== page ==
U.K. allows Huawei to build part of 5G network
The United Kingdom on Tuesday announced Chinese telecommunications giant Huawei will build part of the country's next generation 5G mobile networks.
Why it matters: The United States along with numerous Conservative MPs have repeatedly warned the U.K. that Huawei is a national security risk, claiming that China could use its equipment for espionage. It's a sign the U.S. campaign against Huawei is faltering as allies open their markets.
Details: The U.K. government said Huawei will have access to "non-core" parts of the country's network but will be banned from "sensitive locations" such as military or nuclear sites.
- Huawei’s overall share of U.K.'s 5G market will be capped at 35%. The cap will also "be kept under review to determine whether it should be further reduced as the market diversifies," the government said.
The big picture: Axios' Jonathan Swan reports that the decision could lead to the U.S. government curtailing the intelligence it shares with its closest ally.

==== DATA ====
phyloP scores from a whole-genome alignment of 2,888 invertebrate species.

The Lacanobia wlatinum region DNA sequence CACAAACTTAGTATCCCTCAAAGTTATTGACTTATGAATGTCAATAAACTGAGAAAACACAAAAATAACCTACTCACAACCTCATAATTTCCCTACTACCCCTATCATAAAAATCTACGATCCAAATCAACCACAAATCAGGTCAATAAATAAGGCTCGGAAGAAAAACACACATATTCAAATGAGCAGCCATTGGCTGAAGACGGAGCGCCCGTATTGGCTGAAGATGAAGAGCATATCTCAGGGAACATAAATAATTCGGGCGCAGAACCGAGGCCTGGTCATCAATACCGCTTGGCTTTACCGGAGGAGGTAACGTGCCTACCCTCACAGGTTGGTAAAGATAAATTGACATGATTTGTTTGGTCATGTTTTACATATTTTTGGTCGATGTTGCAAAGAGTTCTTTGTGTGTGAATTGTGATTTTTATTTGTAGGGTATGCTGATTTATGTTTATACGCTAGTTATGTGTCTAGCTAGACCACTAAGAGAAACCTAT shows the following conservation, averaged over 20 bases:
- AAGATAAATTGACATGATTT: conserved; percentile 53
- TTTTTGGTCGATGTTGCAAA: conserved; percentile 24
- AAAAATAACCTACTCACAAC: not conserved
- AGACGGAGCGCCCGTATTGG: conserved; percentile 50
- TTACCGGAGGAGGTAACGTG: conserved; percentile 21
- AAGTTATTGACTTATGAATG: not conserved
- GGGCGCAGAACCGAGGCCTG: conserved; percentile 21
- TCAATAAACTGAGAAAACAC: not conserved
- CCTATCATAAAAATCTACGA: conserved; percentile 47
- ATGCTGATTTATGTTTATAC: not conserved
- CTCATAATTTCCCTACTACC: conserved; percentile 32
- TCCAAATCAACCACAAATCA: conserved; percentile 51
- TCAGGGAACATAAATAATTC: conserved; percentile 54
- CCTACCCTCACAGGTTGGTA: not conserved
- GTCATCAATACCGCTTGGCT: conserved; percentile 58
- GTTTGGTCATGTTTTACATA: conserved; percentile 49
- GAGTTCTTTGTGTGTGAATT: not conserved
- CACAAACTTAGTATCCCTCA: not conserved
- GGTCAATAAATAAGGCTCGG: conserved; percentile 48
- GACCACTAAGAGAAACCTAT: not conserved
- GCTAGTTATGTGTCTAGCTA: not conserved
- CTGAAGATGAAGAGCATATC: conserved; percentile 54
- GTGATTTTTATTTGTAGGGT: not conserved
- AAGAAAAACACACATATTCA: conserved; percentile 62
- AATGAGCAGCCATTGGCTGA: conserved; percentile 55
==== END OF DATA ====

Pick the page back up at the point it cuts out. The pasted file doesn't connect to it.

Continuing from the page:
- British Prime Minister Boris Johnson on Monday said he would never jeopardize Britain’s security relationships, the Telegraph reports.
What they're saying: A senior Trump administration official told Axios' Jonathan Swan, "The United States is disappointed by the U.K.'s decision. There is no safe option for untrusted vendors to control any part of a 5G network."
- "We look forward to working with the U.K. on a way forward that results in the exclusion of untrusted vendor components from 5G networks. We continue to urge all countries to carefully assess the long-term national security and economic impacts of allowing untrusted vendors access to important 5G network infrastructure."